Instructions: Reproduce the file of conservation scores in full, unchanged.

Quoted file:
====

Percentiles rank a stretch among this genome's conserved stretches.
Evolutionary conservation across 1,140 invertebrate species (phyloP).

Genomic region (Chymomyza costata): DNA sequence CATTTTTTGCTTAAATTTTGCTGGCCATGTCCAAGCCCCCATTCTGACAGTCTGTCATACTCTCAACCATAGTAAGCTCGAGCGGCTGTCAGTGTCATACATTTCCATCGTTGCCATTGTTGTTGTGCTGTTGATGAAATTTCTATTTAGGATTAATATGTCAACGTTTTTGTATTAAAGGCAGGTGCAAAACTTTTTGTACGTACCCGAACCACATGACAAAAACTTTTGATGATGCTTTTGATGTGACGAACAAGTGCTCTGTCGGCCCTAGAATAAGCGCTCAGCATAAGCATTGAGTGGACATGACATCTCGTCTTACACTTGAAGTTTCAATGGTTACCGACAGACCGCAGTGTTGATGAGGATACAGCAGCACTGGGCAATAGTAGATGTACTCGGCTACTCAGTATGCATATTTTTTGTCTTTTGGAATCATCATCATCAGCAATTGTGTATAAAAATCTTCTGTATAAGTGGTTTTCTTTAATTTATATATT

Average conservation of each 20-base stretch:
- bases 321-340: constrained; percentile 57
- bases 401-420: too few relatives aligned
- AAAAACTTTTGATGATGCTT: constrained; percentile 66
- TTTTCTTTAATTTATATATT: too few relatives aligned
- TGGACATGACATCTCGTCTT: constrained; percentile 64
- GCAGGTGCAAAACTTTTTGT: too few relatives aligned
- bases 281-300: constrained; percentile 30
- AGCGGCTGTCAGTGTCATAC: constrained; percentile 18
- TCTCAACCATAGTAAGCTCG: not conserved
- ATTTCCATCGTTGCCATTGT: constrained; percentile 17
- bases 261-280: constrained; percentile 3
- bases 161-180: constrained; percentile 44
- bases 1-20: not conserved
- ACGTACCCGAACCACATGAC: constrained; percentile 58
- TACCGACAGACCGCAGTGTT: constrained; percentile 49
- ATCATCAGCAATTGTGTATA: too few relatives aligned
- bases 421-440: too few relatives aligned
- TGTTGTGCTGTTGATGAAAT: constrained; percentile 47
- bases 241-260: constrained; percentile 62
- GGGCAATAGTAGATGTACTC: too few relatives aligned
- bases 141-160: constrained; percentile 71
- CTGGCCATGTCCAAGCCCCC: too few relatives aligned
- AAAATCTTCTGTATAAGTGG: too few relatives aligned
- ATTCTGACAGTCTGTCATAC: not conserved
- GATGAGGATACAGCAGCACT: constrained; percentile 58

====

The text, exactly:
Percentiles rank a stretch among this genome's conserved stretches.
Evolutionary conservation across 1,140 invertebrate species (phyloP).

Genomic region (Chymomyza costata): DNA sequence CATTTTTTGCTTAAATTTTGCTGGCCATGTCCAAGCCCCCATTCTGACAGTCTGTCATACTCTCAACCATAGTAAGCTCGAGCGGCTGTCAGTGTCATACATTTCCATCGTTGCCATTGTTGTTGTGCTGTTGATGAAATTTCTATTTAGGATTAATATGTCAACGTTTTTGTATTAAAGGCAGGTGCAAAACTTTTTGTACGTACCCGAACCACATGACAAAAACTTTTGATGATGCTTTTGATGTGACGAACAAGTGCTCTGTCGGCCCTAGAATAAGCGCTCAGCATAAGCATTGAGTGGACATGACATCTCGTCTTACACTTGAAGTTTCAATGGTTACCGACAGACCGCAGTGTTGATGAGGATACAGCAGCACTGGGCAATAGTAGATGTACTCGGCTACTCAGTATGCATATTTTTTGTCTTTTGGAATCATCATCATCAGCAATTGTGTATAAAAATCTTCTGTATAAGTGGTTTTCTTTAATTTATATATT

Average conservation of each 20-base stretch:
- bases 321-340: constrained; percentile 57
- bases 401-420: too few relatives aligned
- AAAAACTTTTGATGATGCTT: constrained; percentile 66
- TTTTCTTTAATTTATATATT: too few relatives aligned
- TGGACATGACATCTCGTCTT: constrained; percentile 64
- GCAGGTGCAAAACTTTTTGT: too few relatives aligned
- bases 281-300: constrained; percentile 30
- AGCGGCTGTCAGTGTCATAC: constrained; percentile 18
- TCTCAACCATAGTAAGCTCG: not conserved
- ATTTCCATCGTTGCCATTGT: constrained; percentile 17
- bases 261-280: constrained; percentile 3
- bases 161-180: constrained; percentile 44
- bases 1-20: not conserved
- ACGTACCCGAACCACATGAC: constrained; percentile 58
- TACCGACAGACCGCAGTGTT: constrained; percentile 49
- ATCATCAGCAATTGTGTATA: too few relatives aligned
- bases 421-440: too few relatives aligned
- TGTTGTGCTGTTGATGAAAT: constrained; percentile 47
- bases 241-260: constrained; percentile 62
- GGGCAATAGTAGATGTACTC: too few relatives aligned
- bases 141-160: constrained; percentile 71
- CTGGCCATGTCCAAGCCCCC: too few relatives aligned
- AAAATCTTCTGTATAAGTGG: too few relatives aligned
- ATTCTGACAGTCTGTCATAC: not conserved
- GATGAGGATACAGCAGCACT: constrained; percentile 58